Icelanders get their kicks on Route 66

An iconic American road trip with a Nordic perspective

Ørn next to the car in front of the Bagdad Cafe.

Photo: Moeidur Bernhardtsdottir
Bagdad Café in the Mojave Desert was the initial spark for the trip.

M. Michael Brady
Asker, Norway

Editor’s preface:
Last spring, M. Michael Brady, correspondent for The Norwegian American and Oslo-area resident, learned that Moeidur Bernhardtsdottir (who goes by her nickname Moa) and her husband, Thorarinn Ørn Sævarsson (known by his middle name), members of the Icelandic diaspora prominent in Norway (as well as in Canada and the USA), were planning a late summer drive of Route 66. As the couple has a penchant for visiting curious places on their summer vacations, Brady realized that they would have a Nordic perspective on the experience that has become synonymous with American culture. So he asked them to take notes and photos that via an interview after their return could become an article in The Norwegian American. This is the result.

About a year ago, we viewed Bagdad Café, a 1987 German comedy-drama film set in a café and motel in the remote town of Bagdad on the historic Route 66 highway in the Mojave Desert in California. We agreed that it would be an ideal place to visit on our 2017 summer vacation. So we researched Bagdad Café to find that the original building was no more, as after being bypassed by Interstate 40 in 1973, Bagdad was partly razed and now is a ghost town. So the film had been shot at the Sidewinder Café in Newberry Springs, 50 miles west of Bagdad on Route 66. It became a tourist destination after the release of the film and capitalized on its fame by changing its name to the Bagdad Café. No matter that it wasn’t the original building; it was the one in the film that we would visit. And visiting entailed driving Route 66; why not, then, go all the way?

Earlier this year, when we first mentioned to friends that our summer vacation would be to drive Route 66, we found ourselves explaining why we chose to traverse a part of North America almost as sparsely populated as the wilderness of our home country. Our explanation was simple and convincing. We quoted famed Himalayan mountaineer George Mallory’s justification of why he sought to climb Mount Everest*: “Because it’s there.”

Ørn standing by the Muscle Beach sign.

Photo: Moeidur Bernhardtsdottir
Ørn at Muscle Beach, Santa Monica, California.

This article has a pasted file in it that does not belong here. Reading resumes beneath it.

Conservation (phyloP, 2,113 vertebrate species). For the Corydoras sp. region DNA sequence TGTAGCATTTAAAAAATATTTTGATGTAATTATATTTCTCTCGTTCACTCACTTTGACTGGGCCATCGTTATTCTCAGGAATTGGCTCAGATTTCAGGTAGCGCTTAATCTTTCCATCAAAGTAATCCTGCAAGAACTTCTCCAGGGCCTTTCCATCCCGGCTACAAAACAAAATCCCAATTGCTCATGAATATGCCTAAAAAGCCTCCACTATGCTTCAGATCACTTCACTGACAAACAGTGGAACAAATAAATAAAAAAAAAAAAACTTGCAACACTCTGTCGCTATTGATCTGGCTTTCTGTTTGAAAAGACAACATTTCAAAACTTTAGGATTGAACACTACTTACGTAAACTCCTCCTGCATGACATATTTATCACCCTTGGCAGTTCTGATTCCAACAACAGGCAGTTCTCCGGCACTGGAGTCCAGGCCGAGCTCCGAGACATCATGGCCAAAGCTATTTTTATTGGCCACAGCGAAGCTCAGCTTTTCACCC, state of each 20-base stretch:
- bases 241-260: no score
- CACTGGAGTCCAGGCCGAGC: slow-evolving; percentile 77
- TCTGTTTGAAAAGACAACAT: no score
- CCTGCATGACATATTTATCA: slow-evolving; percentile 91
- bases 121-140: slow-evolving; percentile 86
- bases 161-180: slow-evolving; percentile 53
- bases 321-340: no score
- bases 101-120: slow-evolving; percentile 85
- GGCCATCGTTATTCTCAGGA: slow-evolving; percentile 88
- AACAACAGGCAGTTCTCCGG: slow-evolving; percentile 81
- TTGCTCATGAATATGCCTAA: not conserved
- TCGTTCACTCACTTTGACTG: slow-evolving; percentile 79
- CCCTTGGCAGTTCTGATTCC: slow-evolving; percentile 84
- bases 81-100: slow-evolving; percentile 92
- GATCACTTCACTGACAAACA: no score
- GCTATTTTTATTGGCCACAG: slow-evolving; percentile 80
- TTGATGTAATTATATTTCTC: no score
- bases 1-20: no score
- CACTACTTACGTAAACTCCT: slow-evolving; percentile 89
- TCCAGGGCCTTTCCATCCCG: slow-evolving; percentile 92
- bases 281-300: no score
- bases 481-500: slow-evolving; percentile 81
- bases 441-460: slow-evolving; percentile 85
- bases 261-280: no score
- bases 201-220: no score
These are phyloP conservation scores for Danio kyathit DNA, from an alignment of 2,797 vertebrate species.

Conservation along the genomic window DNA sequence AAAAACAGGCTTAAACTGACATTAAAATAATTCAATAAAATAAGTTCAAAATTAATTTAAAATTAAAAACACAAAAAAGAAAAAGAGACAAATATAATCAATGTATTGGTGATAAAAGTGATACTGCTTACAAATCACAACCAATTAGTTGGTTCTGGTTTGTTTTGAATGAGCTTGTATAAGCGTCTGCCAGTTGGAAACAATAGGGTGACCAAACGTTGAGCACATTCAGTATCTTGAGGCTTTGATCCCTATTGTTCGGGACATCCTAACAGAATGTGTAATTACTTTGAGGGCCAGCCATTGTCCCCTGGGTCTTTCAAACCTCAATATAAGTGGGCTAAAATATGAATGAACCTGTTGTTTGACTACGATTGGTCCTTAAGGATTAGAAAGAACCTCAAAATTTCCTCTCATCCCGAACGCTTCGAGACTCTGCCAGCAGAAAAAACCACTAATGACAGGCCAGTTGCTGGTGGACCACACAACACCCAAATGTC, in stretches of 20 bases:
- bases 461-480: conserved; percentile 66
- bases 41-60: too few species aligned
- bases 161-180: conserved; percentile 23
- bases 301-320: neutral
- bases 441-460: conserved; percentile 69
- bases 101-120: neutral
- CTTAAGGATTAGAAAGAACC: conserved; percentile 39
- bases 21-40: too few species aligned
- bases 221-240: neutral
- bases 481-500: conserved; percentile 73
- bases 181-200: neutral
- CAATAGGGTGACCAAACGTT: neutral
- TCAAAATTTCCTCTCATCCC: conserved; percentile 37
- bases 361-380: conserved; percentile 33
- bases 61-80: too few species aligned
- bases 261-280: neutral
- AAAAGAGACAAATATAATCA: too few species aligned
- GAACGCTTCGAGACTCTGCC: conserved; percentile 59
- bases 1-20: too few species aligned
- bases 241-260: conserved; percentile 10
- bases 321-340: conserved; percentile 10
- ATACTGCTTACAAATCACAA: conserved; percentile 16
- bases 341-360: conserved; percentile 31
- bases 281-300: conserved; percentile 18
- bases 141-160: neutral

Indeed Route 66 is there. Around the world, it’s the icon of American motoring. So we reasoned that the best way to experience Route 66 was to be cultural chameleons. We would be tourists, leisurely driving a big American car, sampling local culture along the way. So we started on July 15, partway into the traditional Norwegian fellesferie (general staff vacation) when many smaller businesses, such as our medical specialist clinic in Oslo, close down and let all their employees go on vacation.

In Santa Monica, California, we rented a big car, a Chevrolet Camaro convertible, and as it was a muscle car, ceremonially we began our drive by visiting Muscle Beach on the south side of Santa Monica Pier, now regarded to be a cultural landmark, the place where the 20th-century fitness boom began in 1934. Then we drove eastward to Newberry Springs, to the Bagdad Café, which fulfilled our expectations from the film of being a remote place. We were on our way, usually driving an average of four to five hours a day.

Our first brush with the fame of days gone by came when we stayed at the El Rancho Hotel & Motel in Gallup, New Mexico, built by a movie mogul and opened in 1937 as a base for film productions. Then we drove on to spend a night at La Fonda on the Plaza, a historical luxury hotel built in 1922 and known locally as the grand dame of hotels in Santa Fe, New Mexico. We went on to stay a night at the Blue Swallow Motel in Tucumcari, New Mexico, built by a local carpenter before World War II and now listed by the National Register of Historic Places in New Mexico. Then we went on to stop and take photos at the midpoint of Route 66 in Adrian, Texas. It was in Texas that we enjoyed incidents of the sort that stick in the mind for life. Upon entering a small-town eatery to have lunch one day, one of the locals there greeted us by asking “Wow! Where you guys from?” We laughed; apparently our efforts to fit in inconspicuously had failed; we were observable strangers. After ordering dinners one evening in a restaurant, we asked for a wine list only to be told, “this is no wine country.” We thought “welcome to the Bible Belt” and ordered beers.

Ørn standing next to a sculpture.

Photo: Moeidur Bernhardtsdottir
Ørn with a sculpture of a cowboy leaning on fence at the Grounds for Sculpture park in Hamilton, N.J.

Further on, we stayed a night at the Wagon Wheel Motel, Café and Station in Cuba, Missouri, that has been feeding and housing travelers since the late 1930s. In Saint Louis, we left Route 66; instead of following it northward through Illinois to Chicago, we headed eastward, through Granville, Ohio, to Pennsylvania, where we visited Fallingwater, a house designed by architect Frank Lloyd Wright, and then on to New Jersey, where we strolled through the artistically amazing Grounds for Sculpture park in Hamilton.

On August 1 we arrived in New York City after having driven 2,900 miles across the continent in two weeks and three days. Along the way we had seen landscapes, urbanizations, peoples, and cultures in varieties not found elsewhere. Would we do it again? Perhaps, at least parts of it; after all, it’s still there.

*First quoted in the New York Times, March 18, 1923.

This article originally appeared in the Dec. 1, 2017, issue of The Norwegian American. To subscribe, visit SUBSCRIBE or call us at (206) 784-4617.

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